The Snapchat application on a smartphone arranged in Saint Thomas, Virgin Islands, Jan. 29, 2021.
Gabby Jones | Bloomberg | Getty Images
Snap is under investigation in the U.K. over privacy risks associated with the company’s generative artificial intelligence chatbot.
The Information Commissioner’s Office (ICO), the country’s data protection regulator, issued a preliminary enforcement notice Friday citing the risks the chatbot, My AI, may pose to Snapchat users, particularly 13-year-old to 17-year-old children.
“The provisional findings of our investigation suggest a worrying failure by Snap to adequately identify and assess the privacy risks to children and other users before launching ‘My AI’,” said Information Commissioner John Edwards in the release.
The findings are not yet conclusive and Snap will have an opportunity to address the provisional concerns before a final decision. If the ICO’s provisional findings result in an enforcement notice, Snap may have to stop offering the AI chatbot to U.K. users until it fixes the privacy concerns.
“We are closely reviewing the ICO’s provisional decision. Like the ICO we are committed to protecting the privacy of our users,” a Snap spokesperson told CNBC in an email. “In line with our standard approach to product development, My AI went through a robust legal and privacy review process before being made publicly available.”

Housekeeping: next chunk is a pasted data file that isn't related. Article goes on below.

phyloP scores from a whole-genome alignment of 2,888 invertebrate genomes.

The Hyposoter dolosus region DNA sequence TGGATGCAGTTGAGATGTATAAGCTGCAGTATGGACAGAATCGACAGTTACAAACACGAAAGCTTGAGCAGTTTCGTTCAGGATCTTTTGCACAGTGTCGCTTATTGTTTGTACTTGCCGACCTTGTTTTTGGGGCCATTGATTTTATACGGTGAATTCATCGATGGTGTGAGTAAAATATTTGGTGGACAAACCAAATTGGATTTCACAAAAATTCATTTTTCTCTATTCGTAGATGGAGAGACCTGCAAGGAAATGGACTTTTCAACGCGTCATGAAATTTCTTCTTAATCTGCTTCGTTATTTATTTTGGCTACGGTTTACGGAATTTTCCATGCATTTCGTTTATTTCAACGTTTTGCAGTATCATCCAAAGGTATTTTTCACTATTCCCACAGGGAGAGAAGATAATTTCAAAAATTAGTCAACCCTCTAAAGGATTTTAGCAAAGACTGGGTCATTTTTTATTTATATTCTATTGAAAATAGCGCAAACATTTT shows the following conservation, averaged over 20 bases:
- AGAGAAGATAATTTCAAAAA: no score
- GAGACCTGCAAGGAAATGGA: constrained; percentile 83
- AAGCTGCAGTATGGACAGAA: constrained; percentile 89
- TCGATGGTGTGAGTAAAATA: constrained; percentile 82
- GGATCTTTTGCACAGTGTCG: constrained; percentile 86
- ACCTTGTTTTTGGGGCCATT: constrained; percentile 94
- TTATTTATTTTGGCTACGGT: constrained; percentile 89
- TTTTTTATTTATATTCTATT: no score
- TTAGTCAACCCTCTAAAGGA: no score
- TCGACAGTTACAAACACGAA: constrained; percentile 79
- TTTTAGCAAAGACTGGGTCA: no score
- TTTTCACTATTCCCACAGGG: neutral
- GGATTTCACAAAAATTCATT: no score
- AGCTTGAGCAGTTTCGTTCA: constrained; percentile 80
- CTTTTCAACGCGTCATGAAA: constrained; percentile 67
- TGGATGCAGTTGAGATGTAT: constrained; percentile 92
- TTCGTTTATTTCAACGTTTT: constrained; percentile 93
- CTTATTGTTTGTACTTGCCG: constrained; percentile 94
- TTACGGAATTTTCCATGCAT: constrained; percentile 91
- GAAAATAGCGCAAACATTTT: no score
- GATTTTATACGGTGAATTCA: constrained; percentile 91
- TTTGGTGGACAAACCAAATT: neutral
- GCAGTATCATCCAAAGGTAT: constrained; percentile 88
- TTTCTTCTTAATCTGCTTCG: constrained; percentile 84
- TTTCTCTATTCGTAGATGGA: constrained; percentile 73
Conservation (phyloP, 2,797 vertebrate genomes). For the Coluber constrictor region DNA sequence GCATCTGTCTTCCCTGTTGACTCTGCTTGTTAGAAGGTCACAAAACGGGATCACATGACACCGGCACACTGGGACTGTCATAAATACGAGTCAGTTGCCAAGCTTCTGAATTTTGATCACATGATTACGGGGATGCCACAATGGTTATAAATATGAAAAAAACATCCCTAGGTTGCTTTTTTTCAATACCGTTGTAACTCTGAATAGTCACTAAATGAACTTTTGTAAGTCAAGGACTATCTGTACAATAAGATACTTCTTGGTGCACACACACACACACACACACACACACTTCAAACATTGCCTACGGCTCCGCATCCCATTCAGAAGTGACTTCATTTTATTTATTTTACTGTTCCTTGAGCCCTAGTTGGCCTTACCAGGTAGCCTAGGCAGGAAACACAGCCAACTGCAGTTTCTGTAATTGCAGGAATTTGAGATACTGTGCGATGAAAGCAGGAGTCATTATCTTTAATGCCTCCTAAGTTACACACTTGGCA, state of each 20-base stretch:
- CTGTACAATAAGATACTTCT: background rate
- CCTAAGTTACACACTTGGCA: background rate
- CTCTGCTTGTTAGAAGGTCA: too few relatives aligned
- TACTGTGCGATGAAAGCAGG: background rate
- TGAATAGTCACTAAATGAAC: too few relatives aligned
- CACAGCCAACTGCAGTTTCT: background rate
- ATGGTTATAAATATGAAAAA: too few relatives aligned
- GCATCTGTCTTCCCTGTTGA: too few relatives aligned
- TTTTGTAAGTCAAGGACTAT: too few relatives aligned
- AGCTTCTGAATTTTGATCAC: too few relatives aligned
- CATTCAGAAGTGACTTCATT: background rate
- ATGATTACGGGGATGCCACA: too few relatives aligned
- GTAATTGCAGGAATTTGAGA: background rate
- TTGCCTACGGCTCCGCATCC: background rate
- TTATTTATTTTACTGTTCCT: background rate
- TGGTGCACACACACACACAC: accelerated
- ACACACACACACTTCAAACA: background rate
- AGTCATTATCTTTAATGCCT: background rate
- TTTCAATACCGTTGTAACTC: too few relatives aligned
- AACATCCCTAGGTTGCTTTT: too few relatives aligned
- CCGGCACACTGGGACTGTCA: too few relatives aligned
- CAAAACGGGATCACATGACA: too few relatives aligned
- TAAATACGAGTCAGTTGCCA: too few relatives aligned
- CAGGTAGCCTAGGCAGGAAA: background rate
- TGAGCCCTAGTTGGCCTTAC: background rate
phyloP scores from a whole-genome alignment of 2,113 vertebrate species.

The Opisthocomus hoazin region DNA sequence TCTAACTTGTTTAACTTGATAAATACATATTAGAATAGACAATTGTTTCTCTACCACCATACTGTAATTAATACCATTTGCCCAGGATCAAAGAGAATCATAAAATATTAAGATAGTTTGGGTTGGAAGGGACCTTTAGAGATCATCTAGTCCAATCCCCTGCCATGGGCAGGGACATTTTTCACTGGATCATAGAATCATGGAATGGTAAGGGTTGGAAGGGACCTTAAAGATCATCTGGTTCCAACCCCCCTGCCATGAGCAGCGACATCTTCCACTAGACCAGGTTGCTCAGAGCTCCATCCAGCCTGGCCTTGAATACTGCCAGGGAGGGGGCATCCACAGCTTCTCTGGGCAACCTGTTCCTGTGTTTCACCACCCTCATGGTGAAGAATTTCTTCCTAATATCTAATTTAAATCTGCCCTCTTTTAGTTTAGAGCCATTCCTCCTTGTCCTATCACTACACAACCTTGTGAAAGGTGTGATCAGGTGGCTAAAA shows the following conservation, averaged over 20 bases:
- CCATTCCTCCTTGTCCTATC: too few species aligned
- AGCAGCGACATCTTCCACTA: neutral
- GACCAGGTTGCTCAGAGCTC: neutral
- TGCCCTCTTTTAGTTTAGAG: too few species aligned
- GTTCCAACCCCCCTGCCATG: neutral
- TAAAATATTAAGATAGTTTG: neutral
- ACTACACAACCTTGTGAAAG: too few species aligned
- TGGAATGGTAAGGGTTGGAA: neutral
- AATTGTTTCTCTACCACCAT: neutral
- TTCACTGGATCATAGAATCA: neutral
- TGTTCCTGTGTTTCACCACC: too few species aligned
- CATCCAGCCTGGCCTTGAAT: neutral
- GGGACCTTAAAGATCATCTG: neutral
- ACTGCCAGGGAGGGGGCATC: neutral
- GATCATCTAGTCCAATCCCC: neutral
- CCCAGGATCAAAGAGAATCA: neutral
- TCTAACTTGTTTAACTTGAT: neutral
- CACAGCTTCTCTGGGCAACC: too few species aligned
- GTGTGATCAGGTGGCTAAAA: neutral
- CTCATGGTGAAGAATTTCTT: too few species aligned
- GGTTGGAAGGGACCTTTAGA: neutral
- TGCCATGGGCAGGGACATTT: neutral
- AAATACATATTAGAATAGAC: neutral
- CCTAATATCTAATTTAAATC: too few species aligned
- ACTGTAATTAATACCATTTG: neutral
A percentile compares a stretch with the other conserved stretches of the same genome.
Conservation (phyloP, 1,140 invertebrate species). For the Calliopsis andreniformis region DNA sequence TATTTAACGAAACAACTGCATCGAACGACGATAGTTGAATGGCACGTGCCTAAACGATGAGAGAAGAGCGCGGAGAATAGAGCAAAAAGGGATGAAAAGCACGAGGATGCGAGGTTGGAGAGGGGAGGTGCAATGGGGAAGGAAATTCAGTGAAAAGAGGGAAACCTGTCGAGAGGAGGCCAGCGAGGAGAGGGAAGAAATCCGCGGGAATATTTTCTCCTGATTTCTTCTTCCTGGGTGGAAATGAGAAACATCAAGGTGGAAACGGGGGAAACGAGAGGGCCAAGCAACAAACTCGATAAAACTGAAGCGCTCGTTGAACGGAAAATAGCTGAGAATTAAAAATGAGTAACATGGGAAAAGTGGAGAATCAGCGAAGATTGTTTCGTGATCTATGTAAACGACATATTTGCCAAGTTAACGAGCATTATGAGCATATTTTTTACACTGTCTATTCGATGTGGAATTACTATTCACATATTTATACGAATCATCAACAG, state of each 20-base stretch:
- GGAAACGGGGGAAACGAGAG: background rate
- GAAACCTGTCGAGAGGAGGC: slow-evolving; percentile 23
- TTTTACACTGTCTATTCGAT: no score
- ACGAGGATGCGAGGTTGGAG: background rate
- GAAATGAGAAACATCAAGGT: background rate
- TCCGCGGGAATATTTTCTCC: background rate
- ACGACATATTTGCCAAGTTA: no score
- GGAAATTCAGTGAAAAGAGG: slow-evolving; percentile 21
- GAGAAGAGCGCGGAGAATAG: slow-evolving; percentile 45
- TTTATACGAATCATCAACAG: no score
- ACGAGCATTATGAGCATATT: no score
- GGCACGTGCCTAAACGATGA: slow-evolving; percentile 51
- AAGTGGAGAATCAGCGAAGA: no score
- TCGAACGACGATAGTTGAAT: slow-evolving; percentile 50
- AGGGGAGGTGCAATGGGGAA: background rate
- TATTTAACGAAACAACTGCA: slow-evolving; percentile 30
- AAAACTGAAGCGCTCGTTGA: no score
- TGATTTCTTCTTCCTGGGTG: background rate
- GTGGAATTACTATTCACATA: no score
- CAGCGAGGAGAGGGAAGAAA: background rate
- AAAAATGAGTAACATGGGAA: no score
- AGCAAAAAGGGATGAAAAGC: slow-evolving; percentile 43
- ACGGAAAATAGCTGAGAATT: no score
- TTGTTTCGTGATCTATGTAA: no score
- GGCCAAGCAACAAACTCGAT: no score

The tech company said it will continue working with the ICO to ensure the organization is comfortable with Snap’s risk assessment procedures. The AI chatbot, which runs on OpenAI’s ChatGPT, has features that alert parents if their children have been using the chatbot. Snap says it also has general guidelines for its bots to follow to refrain from offensive comments.
The ICO did not provide additional comment, citing the provisional nature of the findings.
The ICO previously issued a “Guidance on AI and data protection” and followed up with a general notice in April listing questions developers and users should ask about AI.
Snap’s AI chatbot has faced scrutiny since its debut earlier this year over inappropriate conversations, such as advising a 15-year-old how to hide the smell of alcohol and marijuana, according to the Washington Post.
Other forms of generative AI have also faced criticism as recently as this week. Bing’s image-creating generative AI has been used by extremist messaging board 4chan to create racist images, 404 reported.
The company said in its most recent earnings that more than 150 million people have used the AI bot.